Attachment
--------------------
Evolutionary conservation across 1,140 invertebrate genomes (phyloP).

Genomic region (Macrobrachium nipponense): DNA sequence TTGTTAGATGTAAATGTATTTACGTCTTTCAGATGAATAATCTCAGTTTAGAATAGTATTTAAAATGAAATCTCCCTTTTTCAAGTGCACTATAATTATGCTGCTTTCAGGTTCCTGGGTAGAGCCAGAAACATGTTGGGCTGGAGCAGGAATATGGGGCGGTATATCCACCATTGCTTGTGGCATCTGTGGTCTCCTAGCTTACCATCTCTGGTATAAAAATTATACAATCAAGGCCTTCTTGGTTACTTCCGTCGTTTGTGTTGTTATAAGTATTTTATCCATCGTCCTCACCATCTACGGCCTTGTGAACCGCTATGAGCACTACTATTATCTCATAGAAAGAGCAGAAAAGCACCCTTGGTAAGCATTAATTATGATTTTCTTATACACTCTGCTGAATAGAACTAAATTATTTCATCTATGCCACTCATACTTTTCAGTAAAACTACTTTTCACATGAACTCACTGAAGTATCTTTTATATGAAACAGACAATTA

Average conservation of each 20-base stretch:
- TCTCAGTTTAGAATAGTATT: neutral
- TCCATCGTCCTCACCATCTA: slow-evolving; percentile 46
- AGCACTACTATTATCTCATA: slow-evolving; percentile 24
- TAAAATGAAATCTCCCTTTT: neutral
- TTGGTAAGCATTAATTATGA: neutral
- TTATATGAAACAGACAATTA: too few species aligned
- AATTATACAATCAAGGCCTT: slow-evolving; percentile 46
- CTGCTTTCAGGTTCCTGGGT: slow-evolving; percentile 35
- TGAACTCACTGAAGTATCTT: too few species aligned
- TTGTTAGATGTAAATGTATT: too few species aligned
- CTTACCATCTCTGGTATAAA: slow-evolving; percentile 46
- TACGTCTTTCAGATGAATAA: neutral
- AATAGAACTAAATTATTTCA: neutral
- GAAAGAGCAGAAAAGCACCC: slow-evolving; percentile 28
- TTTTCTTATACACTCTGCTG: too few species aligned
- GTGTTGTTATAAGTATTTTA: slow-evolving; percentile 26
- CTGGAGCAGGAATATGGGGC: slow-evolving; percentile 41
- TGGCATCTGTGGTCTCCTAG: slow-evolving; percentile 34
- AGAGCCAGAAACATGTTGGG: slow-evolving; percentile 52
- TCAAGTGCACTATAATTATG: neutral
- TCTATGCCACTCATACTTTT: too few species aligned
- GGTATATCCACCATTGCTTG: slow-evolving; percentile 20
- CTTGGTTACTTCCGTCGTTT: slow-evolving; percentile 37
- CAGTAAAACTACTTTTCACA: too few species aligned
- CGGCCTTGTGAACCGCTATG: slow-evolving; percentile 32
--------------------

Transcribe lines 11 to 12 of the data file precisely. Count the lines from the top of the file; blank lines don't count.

- CTGCTTTCAGGTTCCTGGGT: slow-evolving; percentile 35
- TGAACTCACTGAAGTATCTT: too few species aligned